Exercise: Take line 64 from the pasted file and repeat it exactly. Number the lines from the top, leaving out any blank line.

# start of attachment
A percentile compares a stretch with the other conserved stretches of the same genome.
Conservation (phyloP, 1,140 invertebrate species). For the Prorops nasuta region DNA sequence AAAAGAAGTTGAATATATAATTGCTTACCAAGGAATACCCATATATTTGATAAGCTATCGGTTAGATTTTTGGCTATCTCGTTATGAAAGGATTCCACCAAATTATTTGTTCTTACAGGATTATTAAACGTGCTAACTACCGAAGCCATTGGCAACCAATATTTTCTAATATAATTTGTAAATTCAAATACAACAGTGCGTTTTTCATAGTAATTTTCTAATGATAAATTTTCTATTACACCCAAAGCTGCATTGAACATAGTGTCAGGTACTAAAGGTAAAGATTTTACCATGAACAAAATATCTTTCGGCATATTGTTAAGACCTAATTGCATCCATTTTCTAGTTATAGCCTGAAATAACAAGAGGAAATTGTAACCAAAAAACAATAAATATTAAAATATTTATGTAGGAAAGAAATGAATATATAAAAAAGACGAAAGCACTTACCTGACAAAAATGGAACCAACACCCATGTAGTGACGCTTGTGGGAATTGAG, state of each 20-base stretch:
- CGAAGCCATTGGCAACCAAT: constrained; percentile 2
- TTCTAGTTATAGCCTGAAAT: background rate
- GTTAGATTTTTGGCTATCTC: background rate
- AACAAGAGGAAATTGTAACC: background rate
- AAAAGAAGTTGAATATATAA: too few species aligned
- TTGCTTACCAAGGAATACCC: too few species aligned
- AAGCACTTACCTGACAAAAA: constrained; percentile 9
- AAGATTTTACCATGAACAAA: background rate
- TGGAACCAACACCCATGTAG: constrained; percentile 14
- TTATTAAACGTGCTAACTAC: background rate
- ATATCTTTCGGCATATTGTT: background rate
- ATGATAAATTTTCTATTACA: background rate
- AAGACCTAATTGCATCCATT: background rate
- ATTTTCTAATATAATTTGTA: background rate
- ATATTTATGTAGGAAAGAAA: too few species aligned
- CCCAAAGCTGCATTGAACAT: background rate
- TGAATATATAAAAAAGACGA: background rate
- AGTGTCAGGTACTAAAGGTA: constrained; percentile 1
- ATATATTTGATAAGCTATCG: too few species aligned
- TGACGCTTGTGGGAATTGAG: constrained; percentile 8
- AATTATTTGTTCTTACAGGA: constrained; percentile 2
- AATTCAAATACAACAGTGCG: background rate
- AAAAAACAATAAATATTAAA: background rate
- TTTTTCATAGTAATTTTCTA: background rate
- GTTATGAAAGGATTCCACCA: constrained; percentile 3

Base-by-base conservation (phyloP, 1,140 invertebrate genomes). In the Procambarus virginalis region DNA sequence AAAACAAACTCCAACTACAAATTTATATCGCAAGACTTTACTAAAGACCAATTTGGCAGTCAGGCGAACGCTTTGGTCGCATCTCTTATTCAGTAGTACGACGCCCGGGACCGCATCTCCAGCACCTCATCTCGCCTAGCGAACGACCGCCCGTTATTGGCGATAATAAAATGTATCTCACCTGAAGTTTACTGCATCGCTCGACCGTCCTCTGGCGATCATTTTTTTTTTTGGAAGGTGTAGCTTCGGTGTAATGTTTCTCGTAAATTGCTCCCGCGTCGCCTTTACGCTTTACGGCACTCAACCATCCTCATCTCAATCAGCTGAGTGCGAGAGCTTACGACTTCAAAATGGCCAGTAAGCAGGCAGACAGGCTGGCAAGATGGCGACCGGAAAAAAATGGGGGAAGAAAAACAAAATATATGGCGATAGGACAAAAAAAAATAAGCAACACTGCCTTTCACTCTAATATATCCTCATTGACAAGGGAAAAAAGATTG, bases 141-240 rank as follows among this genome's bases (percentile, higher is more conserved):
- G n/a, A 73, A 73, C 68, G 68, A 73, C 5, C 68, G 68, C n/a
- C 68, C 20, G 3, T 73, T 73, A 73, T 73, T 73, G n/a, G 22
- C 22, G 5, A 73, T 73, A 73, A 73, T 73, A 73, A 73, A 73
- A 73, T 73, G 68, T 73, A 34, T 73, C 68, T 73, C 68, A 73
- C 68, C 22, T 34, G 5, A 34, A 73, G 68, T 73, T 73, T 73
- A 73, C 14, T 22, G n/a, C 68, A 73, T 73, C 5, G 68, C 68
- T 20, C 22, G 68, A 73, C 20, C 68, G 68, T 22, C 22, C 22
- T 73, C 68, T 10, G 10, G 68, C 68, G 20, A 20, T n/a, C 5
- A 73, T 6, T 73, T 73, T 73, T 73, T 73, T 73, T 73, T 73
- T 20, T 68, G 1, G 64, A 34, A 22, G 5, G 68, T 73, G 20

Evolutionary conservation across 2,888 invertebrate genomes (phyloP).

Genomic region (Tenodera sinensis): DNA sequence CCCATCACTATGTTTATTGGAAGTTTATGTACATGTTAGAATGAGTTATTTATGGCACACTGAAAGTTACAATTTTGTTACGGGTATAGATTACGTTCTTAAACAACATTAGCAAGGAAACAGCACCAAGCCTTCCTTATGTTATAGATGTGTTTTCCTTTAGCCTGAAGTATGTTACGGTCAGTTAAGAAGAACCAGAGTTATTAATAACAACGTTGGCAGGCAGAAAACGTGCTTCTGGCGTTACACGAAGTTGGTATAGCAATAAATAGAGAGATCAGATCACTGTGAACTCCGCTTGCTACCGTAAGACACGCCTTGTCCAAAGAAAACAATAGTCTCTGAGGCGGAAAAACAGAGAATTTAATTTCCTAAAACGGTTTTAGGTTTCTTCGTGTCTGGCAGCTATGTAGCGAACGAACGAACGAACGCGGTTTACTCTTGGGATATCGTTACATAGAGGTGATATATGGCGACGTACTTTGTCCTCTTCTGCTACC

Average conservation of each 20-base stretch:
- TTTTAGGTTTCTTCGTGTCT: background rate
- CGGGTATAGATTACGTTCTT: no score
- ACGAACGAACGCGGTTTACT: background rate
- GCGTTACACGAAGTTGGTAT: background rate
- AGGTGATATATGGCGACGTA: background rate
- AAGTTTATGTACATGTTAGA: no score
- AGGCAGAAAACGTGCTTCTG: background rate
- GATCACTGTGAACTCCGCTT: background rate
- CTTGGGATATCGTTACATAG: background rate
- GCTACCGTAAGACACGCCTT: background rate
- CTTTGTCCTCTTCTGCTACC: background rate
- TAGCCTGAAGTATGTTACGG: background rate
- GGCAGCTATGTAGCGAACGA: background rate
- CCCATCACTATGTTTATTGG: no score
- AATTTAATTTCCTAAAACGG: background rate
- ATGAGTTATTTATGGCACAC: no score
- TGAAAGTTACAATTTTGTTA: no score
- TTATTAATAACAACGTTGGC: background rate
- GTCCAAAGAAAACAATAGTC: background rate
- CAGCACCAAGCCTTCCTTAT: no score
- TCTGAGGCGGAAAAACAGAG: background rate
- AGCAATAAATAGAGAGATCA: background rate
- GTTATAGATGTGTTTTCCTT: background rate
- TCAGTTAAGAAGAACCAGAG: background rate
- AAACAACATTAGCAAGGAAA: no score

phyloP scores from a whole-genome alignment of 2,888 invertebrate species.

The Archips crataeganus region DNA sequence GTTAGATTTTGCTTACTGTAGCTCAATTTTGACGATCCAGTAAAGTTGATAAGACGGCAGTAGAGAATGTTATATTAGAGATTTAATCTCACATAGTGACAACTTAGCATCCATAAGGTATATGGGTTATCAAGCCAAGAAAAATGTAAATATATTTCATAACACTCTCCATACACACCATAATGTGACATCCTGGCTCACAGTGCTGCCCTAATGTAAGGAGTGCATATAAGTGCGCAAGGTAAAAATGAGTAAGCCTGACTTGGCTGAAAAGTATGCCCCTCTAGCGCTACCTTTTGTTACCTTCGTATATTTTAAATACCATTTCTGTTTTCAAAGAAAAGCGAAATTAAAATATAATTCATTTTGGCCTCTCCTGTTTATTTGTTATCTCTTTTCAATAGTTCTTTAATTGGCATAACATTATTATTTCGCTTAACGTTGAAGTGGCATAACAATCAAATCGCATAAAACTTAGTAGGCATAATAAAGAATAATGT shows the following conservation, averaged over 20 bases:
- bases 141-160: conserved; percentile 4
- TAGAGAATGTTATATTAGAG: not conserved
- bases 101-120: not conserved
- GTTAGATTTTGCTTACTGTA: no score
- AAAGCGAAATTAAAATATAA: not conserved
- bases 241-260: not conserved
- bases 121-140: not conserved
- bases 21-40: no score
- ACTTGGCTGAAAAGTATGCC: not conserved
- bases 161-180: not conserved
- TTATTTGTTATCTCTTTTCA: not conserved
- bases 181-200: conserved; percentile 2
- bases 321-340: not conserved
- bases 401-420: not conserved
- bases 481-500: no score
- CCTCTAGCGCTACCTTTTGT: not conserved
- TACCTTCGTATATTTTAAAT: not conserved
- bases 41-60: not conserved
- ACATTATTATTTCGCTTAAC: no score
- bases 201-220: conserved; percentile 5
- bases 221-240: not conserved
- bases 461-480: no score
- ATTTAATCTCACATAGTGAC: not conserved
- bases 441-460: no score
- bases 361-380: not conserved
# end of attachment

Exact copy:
- GTTATAGATGTGTTTTCCTT: background rate